31. The 2nd Respondent relied on one(1) affidavit filed by Benson Obete the Returning Officer of the 2nd Respondent for Gulu District, this affidavit was filed on 7th April, 2016 and was marked as exhibit RR1.

 

The Petitioner filed an affidavit in rejoinder on 23rd Mary, 2016.

 

When the Petition came up for hearing on 26th May, 2016 the Petitioner was cross-examined on the contents of his affidavits, so was Mr. Lubangakene Moris, Adong Scovia and Odongping Samuel.  Court will refer to their evidence in the course of resolving the issues and will not reproduce their evidence in this Judgment.

 

The evidence of Ocan George Bush filed as exhibit P12 and its annextures P12(a) and P12(b) was expunged from the Court record since this witness was not available for cross examination.

 

The 1st Respondent was also cross examined on the contents of his affidavits. 

Court expunged the evidence of Otto Francis exhibit R15 as he was not available for cross examination.

 

The Returning Officer for Gulu District in the February, 2016 elections Mr. Benson Obete was cross examined by Counsel for the Petitioner.

 

Court has carefully read all the affidavits in this case and the detailed submissions filed by the Advocates and will proceed to resolve the issues in this Petition.

 

The burden of proof in an Election Petition lies upon the Petitioner who is to prove all allegations in the Petition to the satisfaction of the Court.  See Court of Appeal Election Appeal No. 6 of 2011 Paul Mwiru Vs Hon. Igeme Nathan Nabeta  & Others.

 

Issue1:            Whether or not this Petition is properly before this Court.

The issue was framed in a bid to handle the objections set out in paragraphs 3 and 4 of the 1st Respondent’s answer to the Petition.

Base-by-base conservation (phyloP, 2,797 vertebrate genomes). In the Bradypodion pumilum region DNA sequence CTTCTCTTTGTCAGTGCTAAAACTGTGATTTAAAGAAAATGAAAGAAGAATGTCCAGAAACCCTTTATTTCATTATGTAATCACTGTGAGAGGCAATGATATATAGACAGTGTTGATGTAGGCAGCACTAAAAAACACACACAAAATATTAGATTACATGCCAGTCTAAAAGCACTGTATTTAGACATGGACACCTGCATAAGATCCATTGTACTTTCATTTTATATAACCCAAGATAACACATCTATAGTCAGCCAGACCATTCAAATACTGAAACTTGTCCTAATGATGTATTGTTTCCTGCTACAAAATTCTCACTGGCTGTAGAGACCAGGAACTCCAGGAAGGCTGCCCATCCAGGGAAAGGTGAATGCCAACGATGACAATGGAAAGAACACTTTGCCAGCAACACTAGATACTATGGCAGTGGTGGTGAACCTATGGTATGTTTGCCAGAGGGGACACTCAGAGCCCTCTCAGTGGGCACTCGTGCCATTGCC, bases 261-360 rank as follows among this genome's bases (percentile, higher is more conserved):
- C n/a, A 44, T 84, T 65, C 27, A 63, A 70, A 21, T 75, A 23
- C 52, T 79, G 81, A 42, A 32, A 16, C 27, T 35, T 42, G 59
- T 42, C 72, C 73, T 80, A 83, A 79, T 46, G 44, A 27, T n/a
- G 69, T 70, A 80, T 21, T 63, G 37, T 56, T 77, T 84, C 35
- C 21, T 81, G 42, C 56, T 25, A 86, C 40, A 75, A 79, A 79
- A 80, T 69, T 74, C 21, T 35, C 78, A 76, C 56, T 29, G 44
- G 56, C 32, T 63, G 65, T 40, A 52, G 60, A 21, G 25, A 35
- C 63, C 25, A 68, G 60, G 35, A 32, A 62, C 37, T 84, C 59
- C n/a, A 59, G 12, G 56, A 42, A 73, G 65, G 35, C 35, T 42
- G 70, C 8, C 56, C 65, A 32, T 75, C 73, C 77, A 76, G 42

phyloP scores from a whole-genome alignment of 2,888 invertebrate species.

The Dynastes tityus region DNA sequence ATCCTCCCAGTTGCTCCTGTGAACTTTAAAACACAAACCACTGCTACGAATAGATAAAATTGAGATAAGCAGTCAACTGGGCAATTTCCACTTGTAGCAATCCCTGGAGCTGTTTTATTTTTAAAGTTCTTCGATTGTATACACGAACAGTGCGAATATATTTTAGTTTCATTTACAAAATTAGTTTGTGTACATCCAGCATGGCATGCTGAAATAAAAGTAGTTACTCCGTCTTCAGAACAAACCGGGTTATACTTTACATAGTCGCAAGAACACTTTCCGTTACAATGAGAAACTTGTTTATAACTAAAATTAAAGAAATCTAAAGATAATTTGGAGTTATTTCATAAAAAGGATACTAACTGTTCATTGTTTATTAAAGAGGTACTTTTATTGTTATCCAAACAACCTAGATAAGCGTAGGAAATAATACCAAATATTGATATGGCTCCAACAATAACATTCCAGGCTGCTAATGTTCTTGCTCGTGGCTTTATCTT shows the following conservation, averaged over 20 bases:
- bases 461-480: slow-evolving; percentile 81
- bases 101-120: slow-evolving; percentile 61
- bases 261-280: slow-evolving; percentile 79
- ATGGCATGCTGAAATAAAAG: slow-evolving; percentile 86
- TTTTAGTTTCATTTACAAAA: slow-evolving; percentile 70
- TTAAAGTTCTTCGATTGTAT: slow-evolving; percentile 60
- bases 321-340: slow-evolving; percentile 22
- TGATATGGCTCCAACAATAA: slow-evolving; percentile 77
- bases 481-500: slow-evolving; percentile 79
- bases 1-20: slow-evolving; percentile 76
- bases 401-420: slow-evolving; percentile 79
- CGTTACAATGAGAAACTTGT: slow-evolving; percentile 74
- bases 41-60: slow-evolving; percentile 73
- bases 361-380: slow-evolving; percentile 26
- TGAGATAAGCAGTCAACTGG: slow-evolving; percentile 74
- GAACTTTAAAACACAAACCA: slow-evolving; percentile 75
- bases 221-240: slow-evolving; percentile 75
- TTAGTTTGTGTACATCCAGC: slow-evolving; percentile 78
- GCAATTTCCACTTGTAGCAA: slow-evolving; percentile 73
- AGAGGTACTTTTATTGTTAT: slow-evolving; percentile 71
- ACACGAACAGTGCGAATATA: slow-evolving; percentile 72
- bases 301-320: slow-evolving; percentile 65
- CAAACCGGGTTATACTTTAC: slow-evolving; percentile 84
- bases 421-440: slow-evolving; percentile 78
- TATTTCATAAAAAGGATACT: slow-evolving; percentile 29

It appears the objection about failure to effect service upon the 1st Respondent as required by Rule 6(3) of the Parliamentary Elections (Election Petition) Rules was abandoned, as Court did not find any submissions on this aspect.

 

Counsel for the 1st Respondent submitted that all pleadings relating to contempt of Court offended Order 6 Rule 18 of the Civil Procedure Rules and ought to be struck out.  He argued further that these pleadings are scandalous, unnecessary embarrassing and delay the fair hearing of this Petition.

 

Counsel for the 1st Respondent further contended that the Petition did not disclose a cause of action with regard to the false statements allegedly made by the 1st Respondent.  Counsel referred Court to the decision in Presidential Election Petition No. 01 of 2006 RTD COL. DR. KIZZA BESIGYE VERSUS ELECTORAL COMMISSION AND YOWERI KAGUTA MUSEVENI the judgment of Odoki Chief Justice as he then was.

 

Counsel contended that some of the affidavits in support of the Petition are so defective and he singled out the one filed be the Petitioner in rejoinder on 28th April, 2016.

 

The submissions of Counsel for the Petitioner on this issue were brief and he referred to the Provisions of Section 60 of the Parliamentary Election Act as the basis for filing of this Petition which he contended was rightly before this Court.

 

Counsel for the 2nd Respondent conceded that the Petition was properly before the Court.

 

Court observes that the fourth issue for determination in this case was whether the Respondents disobeyed any Court Orders as alleged and since all Counsel submitted in detail on this issue, Court finds that it cannot be disposed off at this stage and the same will be handled later in this Judgment.

 

With regards to a cause of action, an Election Petition has a statutory character; it is no ordinary suit the cause of action upon which it is based is statutory.  See case of KASIBANTE MOSES VERSUS KATONGOLE SINGH MARWAHA P. & ANOTHER Election Petition No. 23 of 2011.  A glance at the instant Petition clearly discloses a cause of action in the perimeters of Section 60 of the Parliamentary Elections Act. Court therefore finds a cause of action disclosed in this Petition.